Alice Bell | Student | Master of Teaching (Early Childhood and Primary)

Studying the Master of Teaching (Early Childhood & Primary) hasn't been easy as Alice can attest to. After completing her first year, Alice reflects on how her resilience and confidence has helped her navigate the challenges - and rewards - of teaching.

When I was in the UK, I studied counselling and I worked with an organisation offering talking therapy to children. I worked in primary school with some children of 7-8 years of age and I was doing play therapy with them as a volunteer counsellor. I was really impressed by their resilience and the things they did with the play therapy in order to talk about their feelings.

I remember really enjoying being in the primary school, and so when I came to Australia two years ago, I was deciding what to do. I had been in publishing for about 25 years, and I was managing a team in publishing. The aspect of that role I most enjoyed was coaching and getting the best out of people. So I combined the two things and came up with teaching.

I was particularly attracted to the course because it takes you from the very early years - from about six months - right up to 12 years. I've learnt the progression so far from the development of children and I think that's great.

I love observing a child and seeing what really makes them tick, and then working out how I can help them to learn something based on those interests.

In the course so far, we have focus children and spend a lot of time with them. But then you've got to extend that to all the children in the class and you end up developing quite a strong relationship with the focus children.

One of the things that I've become aware of is that relationship's key - really, really important with teaching - so I love that. I love developing a relationship with the individual child and then the whole classroom, and also with the other professional staff there and the families as well. That's really important to me because it's a holistic view of the child and where they come from.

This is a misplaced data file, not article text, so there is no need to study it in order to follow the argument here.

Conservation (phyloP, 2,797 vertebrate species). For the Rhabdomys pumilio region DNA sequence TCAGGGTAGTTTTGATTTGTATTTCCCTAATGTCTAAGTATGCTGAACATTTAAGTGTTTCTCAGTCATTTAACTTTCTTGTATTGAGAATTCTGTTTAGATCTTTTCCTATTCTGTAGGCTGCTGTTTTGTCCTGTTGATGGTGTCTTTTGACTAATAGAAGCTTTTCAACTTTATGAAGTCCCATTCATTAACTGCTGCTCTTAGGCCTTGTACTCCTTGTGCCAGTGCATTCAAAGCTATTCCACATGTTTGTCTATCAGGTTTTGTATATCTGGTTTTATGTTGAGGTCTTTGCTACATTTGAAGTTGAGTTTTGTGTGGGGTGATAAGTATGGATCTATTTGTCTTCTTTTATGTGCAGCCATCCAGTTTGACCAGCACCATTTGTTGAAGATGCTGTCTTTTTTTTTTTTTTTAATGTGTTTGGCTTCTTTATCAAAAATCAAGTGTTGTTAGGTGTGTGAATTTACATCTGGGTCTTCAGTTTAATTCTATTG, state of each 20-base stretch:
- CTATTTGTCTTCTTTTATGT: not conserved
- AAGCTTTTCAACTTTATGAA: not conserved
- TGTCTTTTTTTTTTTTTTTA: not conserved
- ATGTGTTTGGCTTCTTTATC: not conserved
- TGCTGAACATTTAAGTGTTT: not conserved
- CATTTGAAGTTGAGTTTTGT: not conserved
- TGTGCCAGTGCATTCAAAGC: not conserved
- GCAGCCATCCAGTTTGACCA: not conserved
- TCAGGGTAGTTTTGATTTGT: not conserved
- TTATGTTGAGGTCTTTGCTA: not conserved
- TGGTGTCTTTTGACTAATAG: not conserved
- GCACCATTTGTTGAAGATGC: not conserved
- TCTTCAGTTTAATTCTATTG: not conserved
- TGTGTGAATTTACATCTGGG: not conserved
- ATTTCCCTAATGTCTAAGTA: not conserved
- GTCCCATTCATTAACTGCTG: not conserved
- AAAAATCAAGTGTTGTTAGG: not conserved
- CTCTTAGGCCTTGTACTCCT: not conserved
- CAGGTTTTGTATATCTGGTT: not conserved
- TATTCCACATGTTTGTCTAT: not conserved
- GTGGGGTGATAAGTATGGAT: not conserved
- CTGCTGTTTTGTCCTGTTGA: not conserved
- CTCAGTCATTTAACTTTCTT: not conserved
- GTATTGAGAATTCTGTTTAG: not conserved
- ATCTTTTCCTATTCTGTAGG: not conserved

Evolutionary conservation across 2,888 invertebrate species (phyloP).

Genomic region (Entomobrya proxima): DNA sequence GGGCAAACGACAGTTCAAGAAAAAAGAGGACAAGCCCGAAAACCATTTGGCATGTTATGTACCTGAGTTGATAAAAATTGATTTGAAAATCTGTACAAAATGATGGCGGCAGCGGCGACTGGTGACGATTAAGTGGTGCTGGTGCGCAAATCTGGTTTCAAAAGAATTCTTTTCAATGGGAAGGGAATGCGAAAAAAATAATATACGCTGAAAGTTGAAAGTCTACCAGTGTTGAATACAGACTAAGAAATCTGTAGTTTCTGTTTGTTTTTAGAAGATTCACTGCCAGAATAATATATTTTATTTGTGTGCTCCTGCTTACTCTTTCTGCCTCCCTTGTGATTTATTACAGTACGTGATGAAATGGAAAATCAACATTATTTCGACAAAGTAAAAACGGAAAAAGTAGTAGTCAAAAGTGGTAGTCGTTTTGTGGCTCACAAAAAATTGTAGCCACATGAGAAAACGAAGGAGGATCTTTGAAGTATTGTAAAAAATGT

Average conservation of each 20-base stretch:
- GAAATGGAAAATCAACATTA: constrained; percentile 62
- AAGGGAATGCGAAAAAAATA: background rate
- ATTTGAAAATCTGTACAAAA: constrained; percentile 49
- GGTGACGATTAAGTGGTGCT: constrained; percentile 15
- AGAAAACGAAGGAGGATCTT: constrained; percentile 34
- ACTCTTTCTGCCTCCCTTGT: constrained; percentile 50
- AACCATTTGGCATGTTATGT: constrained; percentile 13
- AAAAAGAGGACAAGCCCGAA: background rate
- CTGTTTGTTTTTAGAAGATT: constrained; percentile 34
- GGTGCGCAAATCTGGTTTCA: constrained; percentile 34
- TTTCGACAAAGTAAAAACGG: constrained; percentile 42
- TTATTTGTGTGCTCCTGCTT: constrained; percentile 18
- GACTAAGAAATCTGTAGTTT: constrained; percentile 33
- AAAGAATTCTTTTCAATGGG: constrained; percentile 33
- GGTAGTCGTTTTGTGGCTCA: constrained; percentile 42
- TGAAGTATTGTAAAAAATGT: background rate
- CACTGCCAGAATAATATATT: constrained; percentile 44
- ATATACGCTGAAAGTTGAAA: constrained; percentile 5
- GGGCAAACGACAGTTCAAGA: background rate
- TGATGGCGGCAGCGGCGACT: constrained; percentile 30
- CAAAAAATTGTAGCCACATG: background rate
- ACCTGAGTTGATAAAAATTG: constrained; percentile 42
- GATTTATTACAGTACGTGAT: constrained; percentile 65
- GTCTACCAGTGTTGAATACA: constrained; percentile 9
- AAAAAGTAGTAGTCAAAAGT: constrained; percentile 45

I had heard about the excellent reputation of the Faculty of Education and I came along to an Open Day. I met some in the placement team and it just really enthused me about the practical side of it. I knew about the academic excellence of this university, and I really wanted to study here.

This course is one of the most difficult things I've ever done, but I think if you trust the teaching staff and the guidance they give you, they do prepare you to go into the classroom and to feel confident. It is very comprehensive, so trust the process and trust yourself.

I also think the course is a great way to make friends. I found my peers on the course to be really helpful. We often discuss what we might do, how we might approach something, and that's been invaluable.

You're encouraged on the course to work with others on presentations and other homework. It's really helpful because you learn as a team. We learnt that we could share information about what approaches to use and what theories to touch on. So just approaching that as a team helps.

I was in a career where I didn't feel I was making a real difference. I enjoyed publishing and I could do it really easily, but I didn't feel a challenge.

I've definitely felt a challenge since coming here to study teaching and I've learnt a lot about myself.

I think it's all about learning; learning about yourself and learning about how other people learn. I really feel passionate about that and I get a chance at the end of each semester to tell the lecturers and some of the students.

I'm doing this course because I really want to continue building resilience in children. While I've been doing this course, I've also had to be resilient myself. I've had to go deep within myself to carry on, many times. I really think that's such an important quality, and I want to build that in the children that I work with.

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